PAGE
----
Looking to rehome your pet and think a farm is the best place? Here are 7 common reasons Farmer Joe can't take your pet - and it's not because he's mean.

Do your research. If you’re dealing with pet issues, you have many options. Keep in mind that if the issue is behavioral, it might also be medical, so consider a chat with your local veterinarian.

If re-homing is what you need, assistance can be found through local animal humane societies, rescues, or clubs. You can also google the animal type you’re dealing with, rescue, and the state you live in, and you might be amazed at the options that come up! You can find lots of information online at The Shelter Pet Project and Petfinder. A handy site to help with farm animal rescue (searchable by state) can be found at Farm Animal Rescue Groups. Once you start looking, you will find there are many places that exist for the sole purpose of helping animals find a new place to call home.

So while Farmer Joe and Jane can’t necessarily take your pet, please know that it’s not because they are mean. It’s because a) they know animals, and b) they know what their farm can handle.

Farm folk truly do love their animals. Please understand that in wanting to provide the best care possible for them, it might mean they can’t take yours in.


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15 thoughts on “Why You Can’t Rehome Your Pet At My Farm”

  • Great post. Unfortunately some people don’t even ask if we’ll take their animals. They simply drop their unwanted pet at the end of our driveway or throw their old hen over our fence. One time 6 hens were thrown over our fence when it could have been a bio-security nightmare, as we were in a primary control zone for Avian Influenza at the time. One of my favourites was when I received a text asking if I could take a pet pig. I text back “Can we eat i?” They respond, “It’s a really cute pig” I respond, “Yeah? So can we eat it? They respond “Never mind”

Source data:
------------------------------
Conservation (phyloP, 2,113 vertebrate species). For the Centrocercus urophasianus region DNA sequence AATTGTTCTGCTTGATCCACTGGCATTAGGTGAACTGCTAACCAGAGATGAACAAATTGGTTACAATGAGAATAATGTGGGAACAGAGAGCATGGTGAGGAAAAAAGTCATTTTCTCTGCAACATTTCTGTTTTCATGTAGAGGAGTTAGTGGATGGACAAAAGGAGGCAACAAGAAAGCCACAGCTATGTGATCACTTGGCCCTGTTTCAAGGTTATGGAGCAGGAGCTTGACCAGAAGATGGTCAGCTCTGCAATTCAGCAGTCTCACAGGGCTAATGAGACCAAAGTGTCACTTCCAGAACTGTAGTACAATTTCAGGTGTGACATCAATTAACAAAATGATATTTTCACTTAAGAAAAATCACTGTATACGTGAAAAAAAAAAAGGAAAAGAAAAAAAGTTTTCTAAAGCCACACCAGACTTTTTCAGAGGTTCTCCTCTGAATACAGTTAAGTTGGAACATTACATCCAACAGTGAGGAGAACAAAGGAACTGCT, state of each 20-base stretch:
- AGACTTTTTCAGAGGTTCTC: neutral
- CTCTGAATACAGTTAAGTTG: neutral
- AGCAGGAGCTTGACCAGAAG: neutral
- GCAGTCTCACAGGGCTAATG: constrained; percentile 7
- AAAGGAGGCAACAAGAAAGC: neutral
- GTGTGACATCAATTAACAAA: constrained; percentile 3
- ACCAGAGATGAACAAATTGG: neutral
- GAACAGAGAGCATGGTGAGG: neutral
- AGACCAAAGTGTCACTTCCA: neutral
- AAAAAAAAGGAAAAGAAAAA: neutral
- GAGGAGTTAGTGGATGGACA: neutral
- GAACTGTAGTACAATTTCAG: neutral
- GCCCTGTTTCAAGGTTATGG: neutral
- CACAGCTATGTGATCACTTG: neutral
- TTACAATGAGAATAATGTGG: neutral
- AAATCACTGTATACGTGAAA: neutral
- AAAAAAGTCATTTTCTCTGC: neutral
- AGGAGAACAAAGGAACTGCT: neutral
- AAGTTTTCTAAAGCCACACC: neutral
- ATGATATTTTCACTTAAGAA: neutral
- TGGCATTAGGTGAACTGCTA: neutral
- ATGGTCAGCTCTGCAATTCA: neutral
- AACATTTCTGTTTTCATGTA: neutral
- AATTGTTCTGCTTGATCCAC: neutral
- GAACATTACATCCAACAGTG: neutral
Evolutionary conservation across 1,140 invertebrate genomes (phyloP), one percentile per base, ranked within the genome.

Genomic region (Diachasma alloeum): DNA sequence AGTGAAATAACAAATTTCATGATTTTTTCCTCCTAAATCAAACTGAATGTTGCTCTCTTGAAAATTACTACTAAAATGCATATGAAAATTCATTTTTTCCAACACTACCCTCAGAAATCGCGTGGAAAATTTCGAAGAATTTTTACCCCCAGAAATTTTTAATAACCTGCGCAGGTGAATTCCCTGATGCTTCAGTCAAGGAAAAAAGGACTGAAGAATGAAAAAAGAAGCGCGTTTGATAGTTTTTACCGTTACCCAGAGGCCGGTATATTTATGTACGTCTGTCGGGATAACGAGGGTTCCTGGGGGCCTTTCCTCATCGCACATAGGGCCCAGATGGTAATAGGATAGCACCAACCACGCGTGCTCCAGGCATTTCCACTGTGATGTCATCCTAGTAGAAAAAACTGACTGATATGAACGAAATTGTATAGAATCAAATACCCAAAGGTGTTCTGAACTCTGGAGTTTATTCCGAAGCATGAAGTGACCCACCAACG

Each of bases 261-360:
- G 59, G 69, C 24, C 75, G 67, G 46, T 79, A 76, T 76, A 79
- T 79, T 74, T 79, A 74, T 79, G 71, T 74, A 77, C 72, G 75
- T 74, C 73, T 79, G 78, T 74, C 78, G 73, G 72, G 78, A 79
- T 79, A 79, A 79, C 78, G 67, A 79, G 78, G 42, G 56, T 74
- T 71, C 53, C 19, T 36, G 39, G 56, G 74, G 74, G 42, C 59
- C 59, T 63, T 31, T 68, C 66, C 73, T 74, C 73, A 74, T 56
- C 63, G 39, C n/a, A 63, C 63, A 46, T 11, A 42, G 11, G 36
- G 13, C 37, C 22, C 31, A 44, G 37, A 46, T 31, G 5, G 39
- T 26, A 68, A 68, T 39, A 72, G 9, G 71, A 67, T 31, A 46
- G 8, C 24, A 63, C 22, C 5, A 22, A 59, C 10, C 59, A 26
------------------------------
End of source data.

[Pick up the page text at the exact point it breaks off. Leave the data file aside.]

• Someone dropped a very friendly neutered tom off at our place. Our barn cats won’t have anything to do with him, but he keeps hanging around. I don’t imagine he’ll make it through the winter, though, if the others won’t let him in the hayloft.

  • Another issue is health and disease. We’ve put a lot of time, money, and careful consideration into keeping a closed, very clean herd of high-end purebred dairy goats. I’m not okay with taking in somebody’s 1/4 Alpine by who-knows-what problem buck that they bought at an auction. Who knows what that poor buck might carry into my herd? Other ruminants have just as much disaster potential, as sheep, alpacas, and the like can carry worms and disease that my goats can catch. Same deal for the various cats and dogs people are so desperate to re-home – taking it in could introduce much more than just a behavioral problem, since a lot of the folks who aren’t really committed to keeping their pets are also not very committed to appropriate vaccination and vet care. I’ve got a collection of rescue critters out here, but they all joined the family after careful consideration, and usually after a lengthy search for the right fit. Spur of the moment hey-can-you-help-me-out requests don’t get far with us, I’m afraid.

  • An acquaintance insisted on bringing her aquarium fish to our farm pond and releasing them. We resisted, but she would not take no for an answer, even though we told her the fish had about zero chances of surviving the water, temperature, bigger fish and other predators.